61. What are the different phases of transaction? Ans) Different phases are Analysis phase Redo Phase Undo phase 62. What do you mean by flat file database? Ans) It is a database in which there are no programs or user access languages. It has no cross-file capabilities but is user-friendly and provides user-interface management. 63. What is "transparent DBMS"? Ans) It is one, which keeps its Physical Structure hidden from user. 64. Brief theory of Network, Hierarchical schemas and their properties? Ans) Network schema uses a graph data structure to organize records example for such a database management system is CTCG while a hierarchical schema uses a tree data structure example for such a system is IMS. 65. What is a query? Ans)A query with respect to DBMS relates to user commands that are used to interact with a data base. The query language can be classified into data definition language and data manipulation language. 66. What do you mean by Correlated subquery? Ans) Subqueries, or nested queries, are used to bring back a set of rows to be used by the parent query. Depending on how the subquery is written, it can be executed once for the parent query or it can be executed once for each row returned by the parent query. If the subquery is executed for each row of the parent, this is called a correlated subquery. A correlated subquery can be easily identified if it contains any references to the parent subquery columns in its WHERE clause. Columns from the subquery cannot be referenced anywhere else in the parent query. The following example demonstrates a non-correlated subquery. E.g. Select * From CUST Where '10/03/1990' IN (Select ODATE From ORDER Where CUST.CNUM = ORDER.CNUM) 67. What are the primitive operations common to all record management systems? Ans) Addition, deletion and modification. 68. Name the buffer in which all the commands that are typed in are stored Ans)‘Edit’ Buffer 69. What are the unary operations in Relational Algebra? Ans)PROJECTION and SELECTION. 70. Are the resulting relations of PRODUCT and JOIN operation the same? Ans) No. PRODUCT: Concatenation of every row in one relation with every row in another. JOIN: Concatenation of rows from one relation and related rows from another.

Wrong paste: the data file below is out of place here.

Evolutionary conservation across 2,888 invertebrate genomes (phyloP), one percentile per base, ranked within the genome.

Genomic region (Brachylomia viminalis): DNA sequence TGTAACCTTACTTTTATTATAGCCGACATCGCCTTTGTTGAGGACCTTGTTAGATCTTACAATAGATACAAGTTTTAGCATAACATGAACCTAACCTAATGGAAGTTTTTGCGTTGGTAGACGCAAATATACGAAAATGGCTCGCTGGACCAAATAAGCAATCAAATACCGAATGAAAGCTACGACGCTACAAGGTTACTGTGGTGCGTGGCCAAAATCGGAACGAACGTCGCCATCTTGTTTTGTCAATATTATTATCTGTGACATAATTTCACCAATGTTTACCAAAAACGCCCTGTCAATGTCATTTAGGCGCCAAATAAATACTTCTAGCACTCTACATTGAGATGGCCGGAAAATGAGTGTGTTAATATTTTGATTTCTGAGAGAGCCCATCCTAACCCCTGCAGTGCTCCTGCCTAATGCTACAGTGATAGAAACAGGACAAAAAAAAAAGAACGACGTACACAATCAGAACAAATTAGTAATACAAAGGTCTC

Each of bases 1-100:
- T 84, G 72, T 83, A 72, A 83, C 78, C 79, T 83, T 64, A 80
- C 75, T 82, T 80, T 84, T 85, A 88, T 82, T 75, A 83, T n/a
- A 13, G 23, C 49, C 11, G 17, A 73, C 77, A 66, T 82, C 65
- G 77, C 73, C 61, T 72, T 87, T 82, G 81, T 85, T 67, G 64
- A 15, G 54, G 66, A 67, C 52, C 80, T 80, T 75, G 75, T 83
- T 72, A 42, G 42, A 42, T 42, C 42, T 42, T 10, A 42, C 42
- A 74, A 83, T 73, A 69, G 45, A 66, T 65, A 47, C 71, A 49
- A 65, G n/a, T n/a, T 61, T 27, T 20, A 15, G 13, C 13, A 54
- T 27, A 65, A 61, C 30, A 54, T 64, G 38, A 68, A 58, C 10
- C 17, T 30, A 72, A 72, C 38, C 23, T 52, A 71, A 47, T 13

183

184